Josip Rupena, CEO of digital banking startup Milo, told The Balance via email that Latino buyers might find it easier to navigate the process of obtaining alternative home financing versus obtaining a traditional mortgage. For instance, alternative home financing applications might be more readily available in Spanish, and foreign-born applicants might not need to have a Social Security number or credit score.

 However, Rupena said those same buyers might be hit with higher interest rates and shorter payoff periods than what they’d get from traditional mortgages.

Criticism and Risks of Alternative Home Financing

Alternative home financing deals generally charge higher interest rates than traditional mortgages. In addition, these deals sometimes come with upfront fees and bigger down payments.

Additional drawbacks include:

  • In many states, there’s no public record of alternative financing deals. As a result, policymakers might give little thought to regulating alternative financing.
  • If a borrower defaults on an alternative financing arrangement, evictions and foreclosures might come more quickly for homes bought using alternative financing than those bought with traditional mortgages. In some cases, owners can foreclose on a home for even trivial contract violations.
  • Few states have laws that govern evictions, foreclosures, and forfeitures connected to land contracts or personal property loans.
  • Borrowers who depend on personal property loans to buy manufactured homes pay nearly twice the median interest rate than mortgage borrowers do.

Options Besides Alternative Home Financing

Options that are safer than alternative home financing are out there. Here are five to consider:

  • Federal Housing Administration (FHA) loans: They offer low down payments, low closing costs, and looser credit requirements for first-time homebuyers.
  • Homeownership vouchers: These vouchers provide subsidies for buying a home for residents of public housing, and people who earn low incomes and are first-time homebuyers.
  • Department of Veterans Affairs (VA) loans: These loans are for active-duty members of the military and military veterans. Benefits of VA loans include no down payment, low interest rates, and limited closing costs.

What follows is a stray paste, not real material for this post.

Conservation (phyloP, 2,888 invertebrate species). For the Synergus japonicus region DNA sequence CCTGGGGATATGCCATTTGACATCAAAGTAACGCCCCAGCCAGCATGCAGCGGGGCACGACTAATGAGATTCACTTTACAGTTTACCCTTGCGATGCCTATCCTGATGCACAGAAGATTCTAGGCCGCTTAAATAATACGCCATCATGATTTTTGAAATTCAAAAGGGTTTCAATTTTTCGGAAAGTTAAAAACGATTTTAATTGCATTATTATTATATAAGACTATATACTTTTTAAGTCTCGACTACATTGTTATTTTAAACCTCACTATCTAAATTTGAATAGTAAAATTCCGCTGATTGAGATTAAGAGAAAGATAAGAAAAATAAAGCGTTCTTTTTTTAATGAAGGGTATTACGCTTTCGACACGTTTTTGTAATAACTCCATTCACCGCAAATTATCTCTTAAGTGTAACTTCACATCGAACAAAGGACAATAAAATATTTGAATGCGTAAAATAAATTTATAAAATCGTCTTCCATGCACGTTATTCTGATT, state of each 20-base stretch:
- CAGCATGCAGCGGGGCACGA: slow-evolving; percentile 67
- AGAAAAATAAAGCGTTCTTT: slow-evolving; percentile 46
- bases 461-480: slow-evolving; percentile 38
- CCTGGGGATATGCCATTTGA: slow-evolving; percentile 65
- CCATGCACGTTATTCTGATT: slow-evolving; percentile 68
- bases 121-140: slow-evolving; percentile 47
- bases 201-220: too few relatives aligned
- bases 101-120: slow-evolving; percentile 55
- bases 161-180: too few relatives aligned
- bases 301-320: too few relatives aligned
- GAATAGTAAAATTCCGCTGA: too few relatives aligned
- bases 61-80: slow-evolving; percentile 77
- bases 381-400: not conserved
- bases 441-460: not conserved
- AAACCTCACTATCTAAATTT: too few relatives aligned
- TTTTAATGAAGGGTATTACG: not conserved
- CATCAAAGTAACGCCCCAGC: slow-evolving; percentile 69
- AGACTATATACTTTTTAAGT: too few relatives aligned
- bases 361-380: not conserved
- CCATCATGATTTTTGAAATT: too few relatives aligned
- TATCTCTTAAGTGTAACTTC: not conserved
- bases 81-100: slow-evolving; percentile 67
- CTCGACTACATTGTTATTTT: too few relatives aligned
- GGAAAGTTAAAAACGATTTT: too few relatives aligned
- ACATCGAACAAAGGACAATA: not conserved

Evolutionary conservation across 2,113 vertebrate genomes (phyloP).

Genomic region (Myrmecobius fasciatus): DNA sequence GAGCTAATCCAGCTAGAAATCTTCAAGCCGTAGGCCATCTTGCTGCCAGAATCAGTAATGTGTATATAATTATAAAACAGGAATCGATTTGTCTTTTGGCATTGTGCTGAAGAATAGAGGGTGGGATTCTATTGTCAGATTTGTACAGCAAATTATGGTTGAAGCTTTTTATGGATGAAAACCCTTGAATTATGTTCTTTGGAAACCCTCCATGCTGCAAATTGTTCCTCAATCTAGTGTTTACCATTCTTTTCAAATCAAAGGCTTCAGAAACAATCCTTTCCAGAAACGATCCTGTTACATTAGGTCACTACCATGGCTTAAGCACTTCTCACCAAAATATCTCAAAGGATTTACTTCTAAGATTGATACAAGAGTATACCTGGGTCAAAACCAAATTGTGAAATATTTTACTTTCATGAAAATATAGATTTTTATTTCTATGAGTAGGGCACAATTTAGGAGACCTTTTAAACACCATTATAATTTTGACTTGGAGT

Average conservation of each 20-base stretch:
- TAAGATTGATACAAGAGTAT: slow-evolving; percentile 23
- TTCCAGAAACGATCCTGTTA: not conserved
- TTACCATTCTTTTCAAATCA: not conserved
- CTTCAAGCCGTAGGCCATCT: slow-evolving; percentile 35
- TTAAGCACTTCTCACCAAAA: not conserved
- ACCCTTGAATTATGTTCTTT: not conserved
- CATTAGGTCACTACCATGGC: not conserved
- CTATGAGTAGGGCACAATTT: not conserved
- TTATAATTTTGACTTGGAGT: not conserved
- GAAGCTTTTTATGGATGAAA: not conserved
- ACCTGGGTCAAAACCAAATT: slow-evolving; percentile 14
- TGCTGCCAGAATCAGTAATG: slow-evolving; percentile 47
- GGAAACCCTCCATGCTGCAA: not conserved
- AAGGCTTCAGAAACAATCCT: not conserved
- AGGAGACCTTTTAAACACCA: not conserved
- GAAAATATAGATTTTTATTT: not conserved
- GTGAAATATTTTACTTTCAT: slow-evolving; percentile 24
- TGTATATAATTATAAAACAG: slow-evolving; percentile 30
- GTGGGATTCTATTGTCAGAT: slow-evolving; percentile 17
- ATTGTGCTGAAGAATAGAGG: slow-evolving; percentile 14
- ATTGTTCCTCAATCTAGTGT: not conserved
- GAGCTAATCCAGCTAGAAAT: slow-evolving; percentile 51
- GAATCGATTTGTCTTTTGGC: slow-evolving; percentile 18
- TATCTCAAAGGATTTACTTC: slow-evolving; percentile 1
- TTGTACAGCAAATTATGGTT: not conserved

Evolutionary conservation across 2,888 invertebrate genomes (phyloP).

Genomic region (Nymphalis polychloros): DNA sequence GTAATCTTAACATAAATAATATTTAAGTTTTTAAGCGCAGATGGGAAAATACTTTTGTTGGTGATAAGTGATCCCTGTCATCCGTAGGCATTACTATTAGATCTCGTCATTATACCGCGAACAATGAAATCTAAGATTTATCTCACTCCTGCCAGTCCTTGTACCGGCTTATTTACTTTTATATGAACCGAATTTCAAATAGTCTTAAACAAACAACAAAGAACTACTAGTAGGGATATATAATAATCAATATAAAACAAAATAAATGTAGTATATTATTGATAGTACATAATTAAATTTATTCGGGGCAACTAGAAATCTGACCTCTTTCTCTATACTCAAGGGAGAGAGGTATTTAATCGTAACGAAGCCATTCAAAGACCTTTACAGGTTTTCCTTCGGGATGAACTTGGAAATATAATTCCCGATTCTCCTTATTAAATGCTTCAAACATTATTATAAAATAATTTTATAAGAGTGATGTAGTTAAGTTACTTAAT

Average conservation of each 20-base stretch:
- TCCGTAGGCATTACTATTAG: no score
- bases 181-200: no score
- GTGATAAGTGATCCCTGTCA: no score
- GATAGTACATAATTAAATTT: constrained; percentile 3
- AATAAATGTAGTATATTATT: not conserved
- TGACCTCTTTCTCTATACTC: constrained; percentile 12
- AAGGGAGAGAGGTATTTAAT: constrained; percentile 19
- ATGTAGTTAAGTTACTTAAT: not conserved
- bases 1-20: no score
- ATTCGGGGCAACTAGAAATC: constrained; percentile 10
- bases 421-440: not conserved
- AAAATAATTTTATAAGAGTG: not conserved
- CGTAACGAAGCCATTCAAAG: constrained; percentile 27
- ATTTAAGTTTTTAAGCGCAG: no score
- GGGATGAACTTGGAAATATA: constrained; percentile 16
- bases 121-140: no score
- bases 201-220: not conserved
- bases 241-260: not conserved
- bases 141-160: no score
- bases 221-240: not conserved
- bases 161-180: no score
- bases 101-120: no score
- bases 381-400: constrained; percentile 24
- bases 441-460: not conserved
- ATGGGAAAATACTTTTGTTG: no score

• Department of Agriculture (USDA) loans: USDA loans are for single-family homes located in rural areas, as designated by USDA maps. One of the advantages of a USDA loan is they don’t require a down payment.
  • State programs: States tend to have programs that help buyers who are struggling to finance a home purchase. Some states offer down-payment assistance programs that can help reduce your down payment.

Michael Gifford, CEO of Splitero, encourages people to look into all their financing options for buying and owning a home. Gifford’s company provides a lump sum of cash to homeowners in exchange for a share of a home’s appreciation or depreciation.

"Take your time, plan for a [potential] change in your job status or an economic downturn, and then assess the viability of taking on additional debt and monthly payments,” Gifford told The Balance via email.

Frequently Asked Questions (FAQs)

What is an example of alternative financing?

Contract mortgages, rent-to-own arrangements, and land contracts are examples of alternative financing.

How do non-banks lend money for home purchases?

In the case of seller-financed mortgages (also known as “owner financing”), the seller of the home retains the deed to the home while accepting payments from the buyer.

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The Balance uses only high-quality sources, including peer-reviewed studies, to support the facts within our articles. Read our editorial process to learn more about how we fact-check and keep our content accurate, reliable, and trustworthy.
  1. The Pew Charitable Trusts. "What Has Research Shown About Alternative Home Financing in the U.S.?"

  2. FreddieMac. “The Loan Shopping Experiences of Manufactured Home Owners: Survey Report,” Page 9.

  3. The Pew Charitable Trusts. “HUD Equity Action Plan Aims To Improve Access to Home Financing in Many Underserved Communities.”

  4. Cornell Law School Legal Information Institute. “Redlining.”

  5. The Pew Charitable Trusts. “Hispanic Homebuyers Most Likely To Use Risky Financing.”

  6. Consumer Financial Protection Bureau. “Manufactured Housing Finance: New Insights From the Home Mortgage Disclosure Act Data,” Page 25.

  7. Department of Veterans Affairs. “VA Home Loans.”

  8.  Department of Agriculture. “Rural Housing Loans.”